Note: This review pertains to the Polish & Ukrainian Editions of Mysterium, also known as Tajemnicze Domostwo
Andrei Kotowski found himself in a bright green field. Surrounding it on three sides stood a 20 foot tall fence that appeared to be made out of toothpicks. Before him stood a dark oak dresser that was missing half its legs. It rocked slightly but never appeared in danger of toppling over.
On close inspection he glanced atop this dresser three mice on their hind feet. Each of them held a tiny wooden cane in the air that, in turn, was being used to balance a single spinning plate at different speeds. Together, the plates produced audio not unlike a whispering voice, but it was hard to make out distinct words. Straining, he leaned further in. It almost sounded like…
Andrei awoke from his dream and quickly hopped out of bed to get dressed. Somehow, he simply knew who he had to investigate.
Years ago, the resident of a countryside manor was wrongly convicted and executed for a crime he didn’t commit. His spirit remains in the house, however, unable to rest until the true killer is exposed. Players are tasked to do just that, with one person taking on the role of the benevolent clue-offering ghost while everyone else are investigators trying to interpret those clues.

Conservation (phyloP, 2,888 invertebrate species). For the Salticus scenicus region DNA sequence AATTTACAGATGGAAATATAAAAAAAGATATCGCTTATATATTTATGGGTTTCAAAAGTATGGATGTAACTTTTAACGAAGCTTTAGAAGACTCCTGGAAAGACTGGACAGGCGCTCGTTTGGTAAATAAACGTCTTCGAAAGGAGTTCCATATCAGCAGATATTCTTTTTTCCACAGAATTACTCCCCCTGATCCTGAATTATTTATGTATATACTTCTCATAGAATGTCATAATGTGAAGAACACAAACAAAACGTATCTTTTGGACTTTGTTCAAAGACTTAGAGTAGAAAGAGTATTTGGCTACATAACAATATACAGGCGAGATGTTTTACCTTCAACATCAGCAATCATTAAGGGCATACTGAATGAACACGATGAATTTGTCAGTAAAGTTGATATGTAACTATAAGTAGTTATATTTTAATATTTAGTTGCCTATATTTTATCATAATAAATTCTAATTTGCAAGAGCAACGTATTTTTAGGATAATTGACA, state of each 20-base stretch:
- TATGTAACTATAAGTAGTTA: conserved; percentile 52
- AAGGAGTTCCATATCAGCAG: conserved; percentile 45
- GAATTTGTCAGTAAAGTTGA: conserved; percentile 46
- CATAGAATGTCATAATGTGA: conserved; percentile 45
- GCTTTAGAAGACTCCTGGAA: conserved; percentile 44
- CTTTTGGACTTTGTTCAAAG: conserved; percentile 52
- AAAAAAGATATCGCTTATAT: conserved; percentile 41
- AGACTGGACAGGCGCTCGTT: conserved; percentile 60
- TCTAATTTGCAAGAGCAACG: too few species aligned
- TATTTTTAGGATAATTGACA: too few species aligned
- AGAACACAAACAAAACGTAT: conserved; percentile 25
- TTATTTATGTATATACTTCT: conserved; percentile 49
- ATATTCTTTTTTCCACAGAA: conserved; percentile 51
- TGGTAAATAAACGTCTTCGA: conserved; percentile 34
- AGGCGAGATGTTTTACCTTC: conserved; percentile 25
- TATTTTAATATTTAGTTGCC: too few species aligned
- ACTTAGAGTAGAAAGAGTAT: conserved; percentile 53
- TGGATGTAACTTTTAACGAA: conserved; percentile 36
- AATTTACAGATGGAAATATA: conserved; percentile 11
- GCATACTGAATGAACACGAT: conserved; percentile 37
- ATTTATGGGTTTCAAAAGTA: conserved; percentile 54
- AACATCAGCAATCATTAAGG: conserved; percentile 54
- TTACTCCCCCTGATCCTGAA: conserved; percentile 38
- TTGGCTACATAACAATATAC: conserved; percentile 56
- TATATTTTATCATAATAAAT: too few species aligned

Mysterium is an asynchronous Co-Op card game about otherworldly deduction. Setup for Mysterium takes just a couple minutes, as it’s comprised almost exclusively of a deck of Dream cards and three pairs of matching card decks: Items, Locations, and Characters.
To begin, players reveal equal amounts of Item, Location, and Character cards from the Investigator deck depending on the number of players and desired difficulty level.
Then, one player is chosen to be the Spirit and draws six Dream cards. The remaining players will be Investigators. Each Investigator receives a small player progress board and matching player markers.
Meanwhile, the Spirit player searches the Spirit decks for cards matching those revealed. From these, that player secretly chooses one Item, Location, and Character card for each Investigator, creating the card sets the players must discover.